John Brown's Trial


Product Details

Publish Date
6.06 X 8.36 X 1.22 inches | 1.32 pounds

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About the Author

Brian McGinty is an attorney and writer specializing in American history and law.


John Brown's Trial is an important book on an important subject. Brian McGinty's impressive research sheds much new light on a crucial--and previously underappreciated--event in American legal history.--Steven Lubet, author of Murder in Tombstone: The Forgotten Trial of Wyatt Earp
There have been many books about John Brown, but none provides as comprehensive an account of the famous trial as does McGinty's. His well-written narrative is compelling and lucid. I especially appreciated his analysis of whether Brown received a fair trial. Here is another winner from the author of Lincoln and the Court.--Frank J. Williams, former Chief Justice of the Rhode Island Supreme Court and founding chair of The Lincoln Forum
McGinty casts the spotlight on one of the great courtroom dramas of the nineteenth century, the trial of John Brown. This is Brown as we have never seen him before--not the martyr, nor the fanatic, but a man in complete control, who manages to transform his treason trial into a searing indictment of slavery in America.--Thomas J. Craughwell, author of Stealing Lincoln's Body
You'd think little new could be said about one of the most famous trials in American history. But McGinty comes to his work as attorney as well as historian. The result is a fresh perspective on the trial of John Brown, a work that adds appreciably to our understanding of the coming of the Civil War. Brown's trial, after his 1859 attack on the federal arsenal in Harper's Ferry, Va., caused a sensation for its bold challenge to slavery...The author's legal knowledge illuminates the proceedings' intricacies and shortcomings, and reveals how Brown's brief closing statement, considered among the most eloquent words in the nation's history, had a more lasting impact than his armed raid.-- (08/03/2009)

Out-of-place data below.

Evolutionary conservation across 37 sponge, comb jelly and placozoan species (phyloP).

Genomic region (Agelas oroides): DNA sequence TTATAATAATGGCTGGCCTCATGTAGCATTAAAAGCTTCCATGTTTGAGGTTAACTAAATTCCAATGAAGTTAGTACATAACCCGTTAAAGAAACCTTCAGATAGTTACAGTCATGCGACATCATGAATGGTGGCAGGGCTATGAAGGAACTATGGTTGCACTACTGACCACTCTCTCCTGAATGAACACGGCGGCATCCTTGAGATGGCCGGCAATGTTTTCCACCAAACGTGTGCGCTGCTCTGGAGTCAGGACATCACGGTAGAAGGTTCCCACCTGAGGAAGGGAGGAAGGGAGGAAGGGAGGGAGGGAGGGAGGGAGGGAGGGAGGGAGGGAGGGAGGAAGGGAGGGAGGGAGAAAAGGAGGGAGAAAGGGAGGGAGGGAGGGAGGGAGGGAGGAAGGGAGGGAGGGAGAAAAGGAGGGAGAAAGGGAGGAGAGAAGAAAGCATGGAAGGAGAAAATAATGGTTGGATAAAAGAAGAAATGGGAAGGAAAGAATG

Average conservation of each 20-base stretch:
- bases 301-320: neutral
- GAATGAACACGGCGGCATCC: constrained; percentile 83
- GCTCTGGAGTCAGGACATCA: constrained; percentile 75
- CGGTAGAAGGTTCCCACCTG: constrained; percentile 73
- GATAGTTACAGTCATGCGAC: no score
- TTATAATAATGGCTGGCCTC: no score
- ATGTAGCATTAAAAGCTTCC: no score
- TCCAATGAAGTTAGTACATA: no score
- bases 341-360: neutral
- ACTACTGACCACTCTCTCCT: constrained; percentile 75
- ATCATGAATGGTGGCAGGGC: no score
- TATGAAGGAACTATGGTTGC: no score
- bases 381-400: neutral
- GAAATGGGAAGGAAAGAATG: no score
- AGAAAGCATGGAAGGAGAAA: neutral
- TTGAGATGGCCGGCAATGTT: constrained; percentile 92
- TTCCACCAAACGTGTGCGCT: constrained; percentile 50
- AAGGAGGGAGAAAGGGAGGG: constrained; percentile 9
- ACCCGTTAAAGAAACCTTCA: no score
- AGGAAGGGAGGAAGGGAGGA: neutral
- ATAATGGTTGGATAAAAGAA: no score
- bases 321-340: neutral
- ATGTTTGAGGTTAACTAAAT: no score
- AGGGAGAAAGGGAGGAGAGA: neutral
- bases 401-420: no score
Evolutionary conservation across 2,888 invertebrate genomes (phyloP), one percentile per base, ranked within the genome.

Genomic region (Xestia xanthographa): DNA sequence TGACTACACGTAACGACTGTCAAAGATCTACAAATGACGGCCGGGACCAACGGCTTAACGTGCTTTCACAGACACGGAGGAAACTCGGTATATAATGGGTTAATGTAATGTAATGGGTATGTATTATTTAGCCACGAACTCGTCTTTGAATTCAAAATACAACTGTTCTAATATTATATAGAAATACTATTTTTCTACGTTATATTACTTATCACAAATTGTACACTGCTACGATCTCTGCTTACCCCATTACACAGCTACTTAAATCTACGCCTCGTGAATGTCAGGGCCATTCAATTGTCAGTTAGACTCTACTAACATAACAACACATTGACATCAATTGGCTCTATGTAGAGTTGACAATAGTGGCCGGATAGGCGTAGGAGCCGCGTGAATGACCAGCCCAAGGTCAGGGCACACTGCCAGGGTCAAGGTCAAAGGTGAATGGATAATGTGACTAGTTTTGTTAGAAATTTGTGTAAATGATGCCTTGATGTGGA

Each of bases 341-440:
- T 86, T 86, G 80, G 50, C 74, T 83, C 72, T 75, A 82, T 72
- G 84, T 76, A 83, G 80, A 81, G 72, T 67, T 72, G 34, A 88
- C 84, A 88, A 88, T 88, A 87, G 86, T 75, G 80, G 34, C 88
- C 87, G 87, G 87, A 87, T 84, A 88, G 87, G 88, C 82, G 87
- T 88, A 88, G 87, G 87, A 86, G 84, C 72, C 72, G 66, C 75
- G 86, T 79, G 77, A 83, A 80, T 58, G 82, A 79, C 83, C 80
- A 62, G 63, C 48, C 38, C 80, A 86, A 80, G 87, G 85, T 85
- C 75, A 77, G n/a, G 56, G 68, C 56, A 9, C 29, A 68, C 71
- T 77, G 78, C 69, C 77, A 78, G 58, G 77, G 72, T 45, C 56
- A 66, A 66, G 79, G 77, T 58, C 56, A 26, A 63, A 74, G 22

McGinty has written an important account emphasizing Brown's trial rather than the raid itself as a significant turning point in the struggle between North and South prior to the Civil War. Recommended for all readers interested in the Civil War.-- (08/15/2009)
[McGinty] so judiciously arrays the facts and law of the four-day trial in a Western Virginia courtroom, we are given a fresh perspective on the meaning of John Brown...McGinty's narrative is not confined to the trial and the legal issues of his argument. All the fascinating details are here, from Brown's background to the poetic legacy...Worth reading.-- (09/27/2009)